Haggard is no great stylist, but he and his stories have a number of virtues which make them appealing even to modern readers. Quatermain is charmingly modest as well as a good narrator. The tone of the novels is conversational and fluid, except for the occasional long descriptive passage, such as the description of the palace of Nyleptha and Sorais. The dialogue is realistic and occasionally punchy. Haggard’s knowledge of and experience in Africa lends his writings not just verisimilitude but authority; even if the readers do not know that Haggard was an Africa hand, his treatment of Africa and the Africans is so assured that, as with Kipling and India (see: Kim), the reader tends to believe him automatically. The constant accumulation of homely African details lends weight and reliability to the narrative. Part of the verisimilitude of the novel comes from these details, specifically, the strenuous and painful exertions which Quatermain and his group undergo during their trips. Haggard vividly drives home the difficulties of traveling across Africa in the nineteenth century, the hunger, thirst, and disease which white explorers and travelers suffered from, and how long and arduous a trek was that the modern reader is likely to make in a day’s travel by car. Haggard is equally effective in making the point that travel in Africa was not just difficult but dangerous. Quatermain and his friends suffer great pains and nearly die several times, and their bearers perish in great numbers, killed by hostile Maasai or by natural pitfalls or through the attacks of animals.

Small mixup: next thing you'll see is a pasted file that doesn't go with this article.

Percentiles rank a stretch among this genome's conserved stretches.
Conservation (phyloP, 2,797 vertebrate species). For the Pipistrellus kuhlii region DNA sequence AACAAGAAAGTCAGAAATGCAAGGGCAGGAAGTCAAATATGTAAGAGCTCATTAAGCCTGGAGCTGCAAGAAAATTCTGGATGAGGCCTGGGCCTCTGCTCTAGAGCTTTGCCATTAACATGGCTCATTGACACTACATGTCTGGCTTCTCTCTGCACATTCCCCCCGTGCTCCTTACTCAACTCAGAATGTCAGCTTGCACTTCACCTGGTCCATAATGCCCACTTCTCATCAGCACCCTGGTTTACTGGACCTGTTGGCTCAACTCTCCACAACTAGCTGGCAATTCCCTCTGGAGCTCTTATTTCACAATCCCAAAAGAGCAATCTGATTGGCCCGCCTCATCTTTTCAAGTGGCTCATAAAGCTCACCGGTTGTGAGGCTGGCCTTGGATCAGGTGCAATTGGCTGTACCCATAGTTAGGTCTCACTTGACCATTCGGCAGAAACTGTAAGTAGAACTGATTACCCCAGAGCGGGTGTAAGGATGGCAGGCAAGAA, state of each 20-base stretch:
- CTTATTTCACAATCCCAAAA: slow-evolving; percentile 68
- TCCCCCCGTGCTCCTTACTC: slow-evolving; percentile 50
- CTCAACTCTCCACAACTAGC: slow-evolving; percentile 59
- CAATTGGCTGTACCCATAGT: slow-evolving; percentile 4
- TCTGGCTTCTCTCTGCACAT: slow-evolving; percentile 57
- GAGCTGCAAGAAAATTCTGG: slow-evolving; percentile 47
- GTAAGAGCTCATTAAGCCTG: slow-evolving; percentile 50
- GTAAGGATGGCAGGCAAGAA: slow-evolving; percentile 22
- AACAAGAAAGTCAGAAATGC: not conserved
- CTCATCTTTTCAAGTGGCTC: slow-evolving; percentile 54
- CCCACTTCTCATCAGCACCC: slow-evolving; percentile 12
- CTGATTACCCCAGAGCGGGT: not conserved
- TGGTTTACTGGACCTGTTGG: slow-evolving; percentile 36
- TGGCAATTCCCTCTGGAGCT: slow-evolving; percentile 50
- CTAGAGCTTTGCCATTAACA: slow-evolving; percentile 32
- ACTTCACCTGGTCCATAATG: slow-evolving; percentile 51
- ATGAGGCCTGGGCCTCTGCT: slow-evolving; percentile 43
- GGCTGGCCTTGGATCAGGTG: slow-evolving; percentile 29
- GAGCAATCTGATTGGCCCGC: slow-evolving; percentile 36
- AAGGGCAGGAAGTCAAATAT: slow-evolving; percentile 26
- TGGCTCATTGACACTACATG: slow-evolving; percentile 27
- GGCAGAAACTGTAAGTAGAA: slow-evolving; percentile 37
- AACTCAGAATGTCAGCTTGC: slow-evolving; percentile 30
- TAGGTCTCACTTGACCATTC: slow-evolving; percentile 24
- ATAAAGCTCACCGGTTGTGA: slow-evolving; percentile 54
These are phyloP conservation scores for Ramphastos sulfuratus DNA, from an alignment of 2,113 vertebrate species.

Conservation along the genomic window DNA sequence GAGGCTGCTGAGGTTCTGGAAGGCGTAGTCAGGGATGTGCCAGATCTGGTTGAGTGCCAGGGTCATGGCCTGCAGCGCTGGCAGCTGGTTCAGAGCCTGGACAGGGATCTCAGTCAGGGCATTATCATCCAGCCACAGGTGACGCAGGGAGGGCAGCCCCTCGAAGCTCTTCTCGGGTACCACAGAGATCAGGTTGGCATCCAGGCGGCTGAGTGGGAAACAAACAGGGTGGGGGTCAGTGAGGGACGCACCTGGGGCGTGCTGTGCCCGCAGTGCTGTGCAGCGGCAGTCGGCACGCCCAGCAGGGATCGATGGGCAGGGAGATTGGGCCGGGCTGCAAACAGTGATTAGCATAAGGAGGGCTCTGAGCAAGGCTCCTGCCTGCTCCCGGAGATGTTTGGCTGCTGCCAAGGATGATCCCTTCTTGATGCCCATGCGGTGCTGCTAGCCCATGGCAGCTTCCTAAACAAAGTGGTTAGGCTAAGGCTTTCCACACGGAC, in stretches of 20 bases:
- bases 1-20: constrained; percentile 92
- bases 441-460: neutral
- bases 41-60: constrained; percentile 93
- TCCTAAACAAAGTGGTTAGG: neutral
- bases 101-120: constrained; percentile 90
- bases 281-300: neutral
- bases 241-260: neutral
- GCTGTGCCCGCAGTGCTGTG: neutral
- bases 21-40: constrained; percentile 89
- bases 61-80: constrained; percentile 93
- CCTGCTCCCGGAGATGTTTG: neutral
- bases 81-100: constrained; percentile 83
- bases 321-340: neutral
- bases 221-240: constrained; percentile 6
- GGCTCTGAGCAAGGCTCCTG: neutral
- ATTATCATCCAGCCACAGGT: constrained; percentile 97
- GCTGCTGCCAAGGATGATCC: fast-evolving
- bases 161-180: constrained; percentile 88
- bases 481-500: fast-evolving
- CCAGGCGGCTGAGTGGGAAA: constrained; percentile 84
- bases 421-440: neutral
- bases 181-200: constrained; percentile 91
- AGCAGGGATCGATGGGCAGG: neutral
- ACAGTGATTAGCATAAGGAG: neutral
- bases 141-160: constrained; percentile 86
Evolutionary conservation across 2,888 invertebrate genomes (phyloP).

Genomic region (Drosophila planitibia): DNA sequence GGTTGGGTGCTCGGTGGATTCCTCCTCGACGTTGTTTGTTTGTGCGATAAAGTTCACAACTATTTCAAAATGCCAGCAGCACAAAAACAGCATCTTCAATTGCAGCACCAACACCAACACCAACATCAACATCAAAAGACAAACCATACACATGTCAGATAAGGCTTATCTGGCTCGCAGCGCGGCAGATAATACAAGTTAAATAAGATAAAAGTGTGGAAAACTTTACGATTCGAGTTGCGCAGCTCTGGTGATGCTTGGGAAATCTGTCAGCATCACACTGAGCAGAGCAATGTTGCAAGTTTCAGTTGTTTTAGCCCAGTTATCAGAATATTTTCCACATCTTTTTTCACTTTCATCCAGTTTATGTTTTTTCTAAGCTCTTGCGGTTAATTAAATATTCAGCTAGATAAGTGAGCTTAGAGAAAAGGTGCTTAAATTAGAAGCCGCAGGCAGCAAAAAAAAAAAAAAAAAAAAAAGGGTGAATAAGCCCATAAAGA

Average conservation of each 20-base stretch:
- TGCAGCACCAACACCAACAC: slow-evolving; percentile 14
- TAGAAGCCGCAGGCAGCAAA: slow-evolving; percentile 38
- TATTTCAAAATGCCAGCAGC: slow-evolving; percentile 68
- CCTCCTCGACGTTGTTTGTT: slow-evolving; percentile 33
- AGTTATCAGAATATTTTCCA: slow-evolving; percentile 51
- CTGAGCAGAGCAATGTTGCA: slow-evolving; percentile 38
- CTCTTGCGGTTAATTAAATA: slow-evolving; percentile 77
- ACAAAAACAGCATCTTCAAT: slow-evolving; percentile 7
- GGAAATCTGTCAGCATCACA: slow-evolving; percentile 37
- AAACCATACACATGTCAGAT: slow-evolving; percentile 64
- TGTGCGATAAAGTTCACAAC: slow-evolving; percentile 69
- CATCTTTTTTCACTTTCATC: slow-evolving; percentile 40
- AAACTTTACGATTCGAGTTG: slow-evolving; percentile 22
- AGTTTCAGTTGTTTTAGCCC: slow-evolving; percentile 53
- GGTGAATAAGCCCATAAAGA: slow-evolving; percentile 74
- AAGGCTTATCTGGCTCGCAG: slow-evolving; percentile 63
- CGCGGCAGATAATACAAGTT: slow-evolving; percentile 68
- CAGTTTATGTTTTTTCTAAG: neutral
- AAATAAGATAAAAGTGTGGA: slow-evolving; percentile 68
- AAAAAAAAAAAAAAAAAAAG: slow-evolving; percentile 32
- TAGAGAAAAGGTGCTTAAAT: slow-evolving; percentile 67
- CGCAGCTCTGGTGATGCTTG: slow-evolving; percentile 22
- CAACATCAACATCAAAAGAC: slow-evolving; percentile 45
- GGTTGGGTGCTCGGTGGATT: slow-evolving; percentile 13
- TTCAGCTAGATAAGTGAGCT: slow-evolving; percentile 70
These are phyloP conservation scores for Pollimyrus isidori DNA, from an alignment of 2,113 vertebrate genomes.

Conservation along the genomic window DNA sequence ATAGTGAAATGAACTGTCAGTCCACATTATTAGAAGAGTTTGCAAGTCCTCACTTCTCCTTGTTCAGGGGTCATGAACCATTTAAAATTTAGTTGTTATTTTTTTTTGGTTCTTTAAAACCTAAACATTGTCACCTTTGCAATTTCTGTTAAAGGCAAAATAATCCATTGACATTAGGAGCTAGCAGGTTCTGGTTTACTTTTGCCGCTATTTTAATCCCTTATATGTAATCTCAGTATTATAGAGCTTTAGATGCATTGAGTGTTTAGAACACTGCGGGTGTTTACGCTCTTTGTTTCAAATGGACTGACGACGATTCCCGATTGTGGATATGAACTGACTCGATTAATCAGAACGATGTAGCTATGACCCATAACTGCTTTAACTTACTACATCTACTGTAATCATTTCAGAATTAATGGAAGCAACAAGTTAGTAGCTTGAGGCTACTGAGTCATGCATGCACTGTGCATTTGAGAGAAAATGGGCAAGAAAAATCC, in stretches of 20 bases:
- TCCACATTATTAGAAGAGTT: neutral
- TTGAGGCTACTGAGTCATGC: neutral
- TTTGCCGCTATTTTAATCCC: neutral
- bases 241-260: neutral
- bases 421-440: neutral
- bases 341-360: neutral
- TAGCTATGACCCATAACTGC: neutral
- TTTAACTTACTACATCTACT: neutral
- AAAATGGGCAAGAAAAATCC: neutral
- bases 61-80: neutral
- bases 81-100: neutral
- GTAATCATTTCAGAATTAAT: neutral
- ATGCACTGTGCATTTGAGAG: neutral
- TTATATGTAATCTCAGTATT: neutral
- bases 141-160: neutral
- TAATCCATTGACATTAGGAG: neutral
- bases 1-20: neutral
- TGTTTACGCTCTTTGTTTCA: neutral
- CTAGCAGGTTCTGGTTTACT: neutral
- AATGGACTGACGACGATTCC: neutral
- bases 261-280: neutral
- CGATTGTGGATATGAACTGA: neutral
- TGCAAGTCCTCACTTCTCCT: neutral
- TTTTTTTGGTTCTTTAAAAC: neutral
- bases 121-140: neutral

But there are negative aspects to Haggard’s work, and though in some respects the popular perception of Haggard’s work is exaggerated through ignorance and a lack of exposure to the actual texts, other aspects of Haggard’s Quatermain stories and novels are truly regrettable.

Above all else is the matter of race. By twenty-first century standards Haggard and Quatermain and the Quatermain books are all racist. Natives are bought off with trinkets and empty shell casings. Quatermain and his friends assume, presume to, and are given places of privilege because they are white, even when in native kingdoms. The attitude of Quatermain and Haggard toward native Africans is paternalistic, to say the least, not least in the assumption that Quatermain knows better than the natives what the natives really need. Quatermain occasionally refers to African men as “boys.” Quatermain makes comments like “for a native [he was] a very clever man.”6 Quatermain, like Haggard, is a believer in races having innate traits.

And yet Haggard and Quatermain are both rather progressive relative to their contemporaries. It is all too easy to judge previous generations by current standards, and doing so often prevents an evaluation and appreciation of writers of those generations on their own terms. Haggard and Quatermain are very good examples of this. Early in King Solomon’s Mines Quatermain says:

And, besides, am I a gentleman? What is a gentleman? I don't quite know, and yet I have had to do with niggers--no, I will scratch out that word “niggers,” for I do not like it. I've known natives who are, and so you will say, Harry, my boy, before you have done with this tale, and I have known mean whites with lots of money and fresh out from home, too, who are not.7

For a book written in 1885, this is an enlightened opinion. Both Umbopa/Ignosi and Umslopogaas are gentlemen, and Quatermain, Curtis and Good greatly respect them both. This respect for them, and the friendship between Quatermain and Umslopogaas, was a large part of the reason why King Solomon’s Mines and Allan Quatermain so surprised the English public when they were published. Haggard’s attitudes were seen by his contemporaries as quite liberal.